One of the simplest ways to escape the summer heat for a long weekend, or even an afternoon, is by heading to the beach. The shores are a great way to enjoy some peace, pleasure and fun times. However, there are some hazards associated with a visit to the beach that should be avoided. Here are some of the most common hazards to watch out for that can turn your day of fun into an unpleasant emergency.
Spending too much time outside can expose a person to the sun for a prolonged period, increasing the risk of getting a sunburn. Sunburns not only occur on sunny days, but can also occur on a cloudy or overcast day since the water and sand reflect the sunlight back onto you.
Hats and umbrellas are not the best method of prevention since some light can sneak through the material. Sunscreen is better as it protects you from sunburns and skin cancer. The best option, however, is prevention. Avoid staying out in the sun for hours at a time. In addition, avoid being out for long when the sun is strongest, between 10 am to 4 pm each day.
If your skin is already sunburnt, take a cool shower to sooth the burn then apply creams or gels designed to treat sunburns. Some people opt to refrigerate the cream first so that it feels cooler when they apply it to their burnt skin, providing more immediate relief. Ensure that you are staying adequately hydrated, and avoid the sun completely until the burn is healed.
This is perhaps the most dreaded mishap on a beach trip. Symptoms of heat exhaustion include nausea, dizziness, and generalized body weakness. As soon as you start to experience these symptoms, drink lots of water to keep yourself hydrated. You may want to consider seeking medical attention if the symptoms persist or worsen.
Some jellyfish hang around the beach and can pose a serious threat to swimmers. When there are jellyfish in the water, the best thing you can do is to avoid swimming completely. If you are stung, make your way back to shore immediately.
Remove anything stuck on your skin and dry the area that was stung. Some people choose to use home remedies such as vinegar to treat the area. However, a better option would include visiting the lifeguard stand as they often have products designed to clean and numb the area to provide relief.
Rip currents can carry swimmers away from the shoreline. The United States Lifesaving Association reports that these currents cause over 100 fatalities annually, and lifeguards rescue about 50,000 swimmers caught in rip currents every year. Many people underestimate the dangers of these currents. It is best to prepare yourself in advance.
- Ensure that you are near a lifeguard if possible. Educate yourself ahead of time about the dangers of rip currents in your area.
- If you find yourself in a rip current, remain calm. Attempt to escape the current by swimming in a direction parallel to the shoreline.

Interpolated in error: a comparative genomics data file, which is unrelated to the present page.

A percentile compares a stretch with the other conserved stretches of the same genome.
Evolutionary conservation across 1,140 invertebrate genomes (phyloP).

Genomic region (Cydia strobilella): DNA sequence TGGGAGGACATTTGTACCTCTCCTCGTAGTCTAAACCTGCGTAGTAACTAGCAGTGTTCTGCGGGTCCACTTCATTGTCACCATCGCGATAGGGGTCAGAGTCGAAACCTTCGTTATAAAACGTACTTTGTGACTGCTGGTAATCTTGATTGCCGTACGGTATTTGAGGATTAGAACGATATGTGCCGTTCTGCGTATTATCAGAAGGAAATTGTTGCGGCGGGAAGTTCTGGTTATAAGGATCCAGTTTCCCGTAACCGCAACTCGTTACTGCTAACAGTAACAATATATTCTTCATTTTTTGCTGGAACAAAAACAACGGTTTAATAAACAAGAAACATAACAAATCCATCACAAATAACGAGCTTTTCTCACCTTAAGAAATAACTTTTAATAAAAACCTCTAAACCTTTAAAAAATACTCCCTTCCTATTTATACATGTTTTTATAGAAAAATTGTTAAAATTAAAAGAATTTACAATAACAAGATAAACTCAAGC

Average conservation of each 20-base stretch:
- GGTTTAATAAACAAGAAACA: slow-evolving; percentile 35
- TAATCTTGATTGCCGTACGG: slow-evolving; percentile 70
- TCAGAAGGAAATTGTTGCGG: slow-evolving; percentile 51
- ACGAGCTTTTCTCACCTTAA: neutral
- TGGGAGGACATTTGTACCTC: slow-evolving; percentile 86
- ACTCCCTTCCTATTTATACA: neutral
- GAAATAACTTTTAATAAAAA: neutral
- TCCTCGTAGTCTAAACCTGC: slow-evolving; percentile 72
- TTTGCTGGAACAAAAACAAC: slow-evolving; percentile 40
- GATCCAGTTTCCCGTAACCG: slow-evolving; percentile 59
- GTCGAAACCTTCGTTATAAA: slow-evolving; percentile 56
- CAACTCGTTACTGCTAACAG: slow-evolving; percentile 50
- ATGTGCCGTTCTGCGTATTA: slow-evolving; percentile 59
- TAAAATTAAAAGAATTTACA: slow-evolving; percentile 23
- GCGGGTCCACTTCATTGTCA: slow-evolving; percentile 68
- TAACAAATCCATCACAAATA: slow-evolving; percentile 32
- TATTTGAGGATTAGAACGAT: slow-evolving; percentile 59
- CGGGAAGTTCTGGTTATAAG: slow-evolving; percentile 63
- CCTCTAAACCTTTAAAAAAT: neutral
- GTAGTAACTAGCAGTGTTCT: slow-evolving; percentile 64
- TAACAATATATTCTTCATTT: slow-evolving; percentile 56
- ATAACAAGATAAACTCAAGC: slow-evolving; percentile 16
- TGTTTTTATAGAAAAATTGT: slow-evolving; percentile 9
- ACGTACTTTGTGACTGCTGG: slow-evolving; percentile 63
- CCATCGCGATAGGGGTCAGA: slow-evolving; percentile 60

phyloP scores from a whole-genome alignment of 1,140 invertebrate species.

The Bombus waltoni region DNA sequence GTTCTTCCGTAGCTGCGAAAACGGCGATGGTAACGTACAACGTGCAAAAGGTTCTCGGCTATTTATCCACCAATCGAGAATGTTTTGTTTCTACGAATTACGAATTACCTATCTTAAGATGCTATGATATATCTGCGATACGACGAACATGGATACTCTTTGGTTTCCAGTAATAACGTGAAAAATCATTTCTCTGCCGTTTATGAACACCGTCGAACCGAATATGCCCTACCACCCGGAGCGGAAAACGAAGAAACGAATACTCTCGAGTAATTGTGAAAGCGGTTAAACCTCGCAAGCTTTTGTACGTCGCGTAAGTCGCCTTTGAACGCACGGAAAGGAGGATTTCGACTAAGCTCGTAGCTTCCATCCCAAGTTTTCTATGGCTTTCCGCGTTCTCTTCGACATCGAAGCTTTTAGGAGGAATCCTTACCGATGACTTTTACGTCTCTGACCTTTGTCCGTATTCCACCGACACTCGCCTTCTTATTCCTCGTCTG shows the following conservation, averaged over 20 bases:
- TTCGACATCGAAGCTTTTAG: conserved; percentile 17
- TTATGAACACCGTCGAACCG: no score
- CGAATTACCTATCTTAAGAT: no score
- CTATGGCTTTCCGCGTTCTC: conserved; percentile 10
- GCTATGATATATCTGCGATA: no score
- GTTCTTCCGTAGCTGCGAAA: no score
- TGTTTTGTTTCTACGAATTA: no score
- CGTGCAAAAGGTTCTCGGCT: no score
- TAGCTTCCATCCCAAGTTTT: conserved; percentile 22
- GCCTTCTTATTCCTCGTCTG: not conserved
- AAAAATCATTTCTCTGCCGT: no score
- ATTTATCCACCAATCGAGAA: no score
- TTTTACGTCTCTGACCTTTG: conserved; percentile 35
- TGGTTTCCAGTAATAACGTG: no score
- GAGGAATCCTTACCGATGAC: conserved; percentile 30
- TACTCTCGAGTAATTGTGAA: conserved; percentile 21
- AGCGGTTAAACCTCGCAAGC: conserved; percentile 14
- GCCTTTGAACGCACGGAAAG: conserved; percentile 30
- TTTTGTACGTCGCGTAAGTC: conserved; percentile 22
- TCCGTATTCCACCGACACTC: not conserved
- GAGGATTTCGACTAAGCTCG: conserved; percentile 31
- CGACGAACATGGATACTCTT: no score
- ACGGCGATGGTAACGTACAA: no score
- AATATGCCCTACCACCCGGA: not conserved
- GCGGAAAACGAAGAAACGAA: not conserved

- If it is impossible to swim out of the current, float or tread water until the current weakens.
- If you feel like you will not make it to the shore, try to get the attention of the lifeguard.
If someone appears to be drowning, inform the lifeguards. If they are not nearby, attempt to move the person towards shore, assist him/her to remove the water in their mouth, and ascertain if the person is breathing. If he/she is not breathing, check for a pulse. If the person does not have a pulse, start CPR and administer it until the person starts breathing again or you are relieved by emergency personnel.
Perils of Swimming in Polluted Water
Certain health hazards are the result of swimming in polluted water. Before going to a beach, check out the quality of the water to avoid becoming ill. Most water-borne diseases are related to fecal contamination from human beings or animals. When you swim in polluted water, you are more likely to get gastrointestinal diseases (such as diarrhea) and respiratory illnesses (such as colds, cough and ear/nose/throat problems).
Direct sewage drainage, sewage material coming from nearby drains and storm water overflow all affect the quality of coastal water. The contamination of a beach depends on its proximity to local sewage release and the type of treatment used in that locality.
Weather can also contribute to water pollution. For instance, after a heavy rainfall, the quality of water will drop significantly for the next 24-48 hours. Because of this, you might want to consider avoiding the beach for two days after heavy rains.
Ensure that your beach has met the set standards of sewage management and water quality. When you go to the beach this summer, remember that there are hazards to be cautious of and avoid. As always, prevention is always better than a cure.
For more information, visit Careworks.
Author: Jackie Borst, PA-C